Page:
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FLINT, MI - JANUARY 27: Michigan Gov Rick Snyder speaks to media regarding the status of the Flint water crisis on January 27, 2016 at Flint City Hall in Flint, Michigan. A federal state of emergency has been declared in Flint related to the city's water becoming contaminated. (Photo by Brett Carlsen/Getty Images) *** Local Caption *** Rick Snyder

Gov Rick Snyder speaks to media regarding the status of the Flint water crisis on January 27, 2016 at Flint City Hall in Flint, Michigan.(Photo by Brett Carlsen/Getty Images)

Perhaps because many of us are focused on Jan. 20 as the possible End of Days, or because we were shaking our heads both in amazement and sick amusement at the Senate confirmation hearings of Betsy DeVos, Trump’s perverted choice to lead the U.S. Department of Education, not a considerable amount of coverage was dedicated by most major news outlets to the State of the State address delivered by Gov. Rick Snyder on Tuesday evening.

Not that there weren’t some interesting moments in the speech, both in the positive and negative column, but compared to viewing the steady incoming march of Trump and his merry band of unqualified pranksters, goofs, and wrecking balls, it’s admittedly hard to focus on the relentless – some might say unfounded – optimism of Michigan’s Nerd-In-Chief. After all, it’s kind of hard to forget that it was Gov. Snyder’s insistence on ignoring the will of the people who did not want any more emergency management that gave us Emergency Manager Darnell Earley, who was complicit in not just one but two of the state’s largest disasters in its history; the Flint water crisis and the Detroit Public Schools, where he fulfilled his role as one in a line of EMs to effectively wreck public education in Detroit after helping to poison the citizens of Flint.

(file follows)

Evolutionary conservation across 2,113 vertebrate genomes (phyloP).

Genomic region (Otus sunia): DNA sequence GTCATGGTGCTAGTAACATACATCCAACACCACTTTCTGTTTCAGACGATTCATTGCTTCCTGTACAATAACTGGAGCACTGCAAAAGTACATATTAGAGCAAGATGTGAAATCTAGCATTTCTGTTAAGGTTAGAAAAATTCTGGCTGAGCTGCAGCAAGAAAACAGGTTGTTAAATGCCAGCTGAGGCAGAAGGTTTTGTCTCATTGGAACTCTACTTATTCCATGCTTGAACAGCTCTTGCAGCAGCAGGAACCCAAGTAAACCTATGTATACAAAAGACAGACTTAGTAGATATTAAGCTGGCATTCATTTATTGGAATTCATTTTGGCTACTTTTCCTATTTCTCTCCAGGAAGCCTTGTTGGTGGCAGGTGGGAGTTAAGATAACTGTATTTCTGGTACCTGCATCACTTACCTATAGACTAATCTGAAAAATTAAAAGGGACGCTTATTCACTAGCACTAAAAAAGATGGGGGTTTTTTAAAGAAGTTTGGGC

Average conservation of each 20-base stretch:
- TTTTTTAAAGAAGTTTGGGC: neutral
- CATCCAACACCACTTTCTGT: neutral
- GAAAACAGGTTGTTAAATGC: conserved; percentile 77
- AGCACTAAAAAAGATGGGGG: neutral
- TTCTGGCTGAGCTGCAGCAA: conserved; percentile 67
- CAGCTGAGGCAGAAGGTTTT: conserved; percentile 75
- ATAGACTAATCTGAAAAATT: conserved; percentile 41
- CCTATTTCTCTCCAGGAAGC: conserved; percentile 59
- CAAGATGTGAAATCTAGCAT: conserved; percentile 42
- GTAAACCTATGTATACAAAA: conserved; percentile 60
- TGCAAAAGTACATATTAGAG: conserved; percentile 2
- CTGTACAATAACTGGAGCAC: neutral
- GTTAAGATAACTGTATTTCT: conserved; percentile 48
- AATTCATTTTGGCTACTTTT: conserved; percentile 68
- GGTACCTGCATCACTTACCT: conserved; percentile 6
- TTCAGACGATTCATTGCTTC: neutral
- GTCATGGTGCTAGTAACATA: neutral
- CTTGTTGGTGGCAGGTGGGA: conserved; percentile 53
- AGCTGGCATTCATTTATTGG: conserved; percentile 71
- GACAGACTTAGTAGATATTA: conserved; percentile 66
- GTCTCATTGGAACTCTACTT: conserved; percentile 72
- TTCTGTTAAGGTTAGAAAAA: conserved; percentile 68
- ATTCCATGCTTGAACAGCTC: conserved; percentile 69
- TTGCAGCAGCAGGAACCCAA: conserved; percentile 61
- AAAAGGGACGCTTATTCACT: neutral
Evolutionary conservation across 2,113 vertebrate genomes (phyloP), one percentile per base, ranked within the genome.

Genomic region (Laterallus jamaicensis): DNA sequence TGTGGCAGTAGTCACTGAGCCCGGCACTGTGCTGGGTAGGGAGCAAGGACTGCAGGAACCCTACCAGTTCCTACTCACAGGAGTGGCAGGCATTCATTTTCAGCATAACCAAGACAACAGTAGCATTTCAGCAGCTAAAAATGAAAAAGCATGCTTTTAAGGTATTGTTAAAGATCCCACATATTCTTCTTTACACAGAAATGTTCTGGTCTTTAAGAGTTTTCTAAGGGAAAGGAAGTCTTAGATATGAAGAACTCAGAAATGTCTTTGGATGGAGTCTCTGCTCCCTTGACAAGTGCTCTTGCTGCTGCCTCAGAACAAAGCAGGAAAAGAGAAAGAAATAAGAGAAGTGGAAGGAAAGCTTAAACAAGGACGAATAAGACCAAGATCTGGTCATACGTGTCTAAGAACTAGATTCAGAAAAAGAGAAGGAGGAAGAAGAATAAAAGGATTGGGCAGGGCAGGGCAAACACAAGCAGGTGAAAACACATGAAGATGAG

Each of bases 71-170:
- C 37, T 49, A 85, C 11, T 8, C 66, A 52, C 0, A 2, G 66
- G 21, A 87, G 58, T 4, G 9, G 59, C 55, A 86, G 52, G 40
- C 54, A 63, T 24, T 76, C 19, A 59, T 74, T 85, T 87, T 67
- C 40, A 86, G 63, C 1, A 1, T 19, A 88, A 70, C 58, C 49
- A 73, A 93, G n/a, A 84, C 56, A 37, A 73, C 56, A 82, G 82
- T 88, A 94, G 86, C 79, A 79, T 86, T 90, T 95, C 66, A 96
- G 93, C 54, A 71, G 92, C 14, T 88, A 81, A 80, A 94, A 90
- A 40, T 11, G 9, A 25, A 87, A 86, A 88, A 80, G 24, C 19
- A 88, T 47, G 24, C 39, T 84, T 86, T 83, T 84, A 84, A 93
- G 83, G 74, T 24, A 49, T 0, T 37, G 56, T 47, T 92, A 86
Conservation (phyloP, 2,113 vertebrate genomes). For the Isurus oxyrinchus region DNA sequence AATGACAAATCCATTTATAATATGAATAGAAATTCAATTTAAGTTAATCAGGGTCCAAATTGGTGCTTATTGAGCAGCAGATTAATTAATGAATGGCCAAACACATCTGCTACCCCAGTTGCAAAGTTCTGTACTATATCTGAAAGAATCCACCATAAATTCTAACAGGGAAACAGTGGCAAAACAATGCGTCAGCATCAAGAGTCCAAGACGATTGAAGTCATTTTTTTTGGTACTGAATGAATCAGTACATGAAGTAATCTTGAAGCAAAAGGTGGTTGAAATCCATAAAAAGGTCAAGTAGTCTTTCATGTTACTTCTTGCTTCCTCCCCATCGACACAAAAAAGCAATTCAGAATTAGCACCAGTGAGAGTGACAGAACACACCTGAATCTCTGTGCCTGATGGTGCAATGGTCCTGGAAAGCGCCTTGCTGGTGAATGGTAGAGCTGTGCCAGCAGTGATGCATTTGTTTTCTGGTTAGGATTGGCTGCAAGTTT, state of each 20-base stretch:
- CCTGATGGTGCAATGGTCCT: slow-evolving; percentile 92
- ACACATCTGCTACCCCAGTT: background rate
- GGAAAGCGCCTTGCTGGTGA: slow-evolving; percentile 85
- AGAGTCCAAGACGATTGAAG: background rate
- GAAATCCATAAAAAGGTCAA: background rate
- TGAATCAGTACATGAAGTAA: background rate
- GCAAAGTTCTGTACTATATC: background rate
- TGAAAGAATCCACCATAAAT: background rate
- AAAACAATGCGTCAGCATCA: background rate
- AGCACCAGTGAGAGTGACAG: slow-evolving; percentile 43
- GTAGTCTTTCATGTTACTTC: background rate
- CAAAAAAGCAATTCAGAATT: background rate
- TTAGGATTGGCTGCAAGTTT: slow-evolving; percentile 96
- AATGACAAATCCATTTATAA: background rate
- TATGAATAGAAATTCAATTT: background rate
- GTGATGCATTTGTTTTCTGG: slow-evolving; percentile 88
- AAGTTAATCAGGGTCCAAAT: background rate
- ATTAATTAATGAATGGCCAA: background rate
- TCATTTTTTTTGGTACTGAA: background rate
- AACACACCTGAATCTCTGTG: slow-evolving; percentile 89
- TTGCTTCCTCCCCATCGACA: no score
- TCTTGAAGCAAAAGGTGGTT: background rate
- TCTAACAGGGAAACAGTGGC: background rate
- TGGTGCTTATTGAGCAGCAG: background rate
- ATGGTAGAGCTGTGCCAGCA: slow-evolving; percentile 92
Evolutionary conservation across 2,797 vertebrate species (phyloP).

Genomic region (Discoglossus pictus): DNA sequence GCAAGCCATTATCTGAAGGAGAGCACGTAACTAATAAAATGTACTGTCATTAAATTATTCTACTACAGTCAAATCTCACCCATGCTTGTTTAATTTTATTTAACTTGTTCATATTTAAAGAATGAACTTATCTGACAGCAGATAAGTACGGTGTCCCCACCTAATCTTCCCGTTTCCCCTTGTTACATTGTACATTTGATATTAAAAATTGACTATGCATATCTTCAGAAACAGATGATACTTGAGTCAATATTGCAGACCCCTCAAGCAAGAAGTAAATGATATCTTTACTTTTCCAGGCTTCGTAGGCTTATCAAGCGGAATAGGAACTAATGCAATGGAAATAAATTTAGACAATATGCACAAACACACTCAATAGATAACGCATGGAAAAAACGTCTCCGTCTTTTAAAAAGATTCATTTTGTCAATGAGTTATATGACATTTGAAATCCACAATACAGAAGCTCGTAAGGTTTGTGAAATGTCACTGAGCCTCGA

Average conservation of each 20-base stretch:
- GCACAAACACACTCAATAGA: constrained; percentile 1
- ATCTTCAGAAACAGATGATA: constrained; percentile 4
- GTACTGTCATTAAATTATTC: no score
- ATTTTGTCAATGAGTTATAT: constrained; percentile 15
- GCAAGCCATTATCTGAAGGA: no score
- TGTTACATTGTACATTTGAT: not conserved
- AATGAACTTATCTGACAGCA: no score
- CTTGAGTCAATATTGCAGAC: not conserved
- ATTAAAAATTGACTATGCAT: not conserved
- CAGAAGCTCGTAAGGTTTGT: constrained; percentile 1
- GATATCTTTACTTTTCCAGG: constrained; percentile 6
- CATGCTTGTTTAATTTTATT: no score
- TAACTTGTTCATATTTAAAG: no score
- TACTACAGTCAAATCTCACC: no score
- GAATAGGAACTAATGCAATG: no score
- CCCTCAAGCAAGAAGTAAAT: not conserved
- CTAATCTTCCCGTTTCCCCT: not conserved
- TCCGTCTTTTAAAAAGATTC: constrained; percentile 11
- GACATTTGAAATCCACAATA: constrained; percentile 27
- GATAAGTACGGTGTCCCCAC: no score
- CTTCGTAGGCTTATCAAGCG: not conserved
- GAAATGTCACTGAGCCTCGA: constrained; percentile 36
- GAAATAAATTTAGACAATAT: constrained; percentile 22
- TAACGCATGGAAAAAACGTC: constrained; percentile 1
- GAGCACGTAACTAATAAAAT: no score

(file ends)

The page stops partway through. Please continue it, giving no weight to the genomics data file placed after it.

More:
In December of 2016, Michigan Attorney General Bill Schette’s criminal investigation of the Flint water crisis produced felony charges against Earley along with former  Flint Emergency manager Gerald Ambrose and two Flint public works employees.

That said, Gov. Snyder did offer his side of the Flint story on Tuesday:

“Now I’d like to talk about Flint for a couple minutes. Make no mistake; this was a sad chapter in the history of our state. Last year the people of Flint suffered an unacceptable crisis. I made a commitment to the people of Flint to fix it. …We’re making progress, but our work is not done yet. …In terms of progress on the water front, we have new test results, and by June 2016 we provided $27 million to help with lead pipe replacements to the City of Flint. To date we’ve seen progress. Over 600 pipes have been replaced. In terms of health, we have over 24,000 new Flint residents on Medicaid waivers to help provide health care. On education, we have over 400 new positions for early childhood education in the community of Flint, and we’ve seen 827 new jobs created in that community since we’ve started this process.”

Other highlights, at least to me, included the following:

  • “Our production is up 44 percent over the past decade (in the dairy industry).
  • Michigan cows are the second most productive behind Colorado per cow. So when you see those cows, give ‘em a shout out.”
  • “Manufacturing, we’re simply leading the nation. We’ve created over 116,000 manufacturing jobs since December 2010. We lead the nation. We are number one both in terms of manufacturing jobs and growth rate percentage.”
  • Snyder said that when he took office there was only a $2 million rainy day fund that “Wouldn’t run government for 30 minutes”. Now the fund is practically spilling over at $700 million.
  • “I want to give a shout out to Detroit. …We’ve gone from bankruptcy to the comeback city of the United States.”
  • “Since 2009 we’ve seen a doubling of heroin overdoses, and that’s unacceptable.”
  • Between Flint and the sinkhole in Fraser, “We’re at risk in every corner of Michigan for aging infrastructure.”

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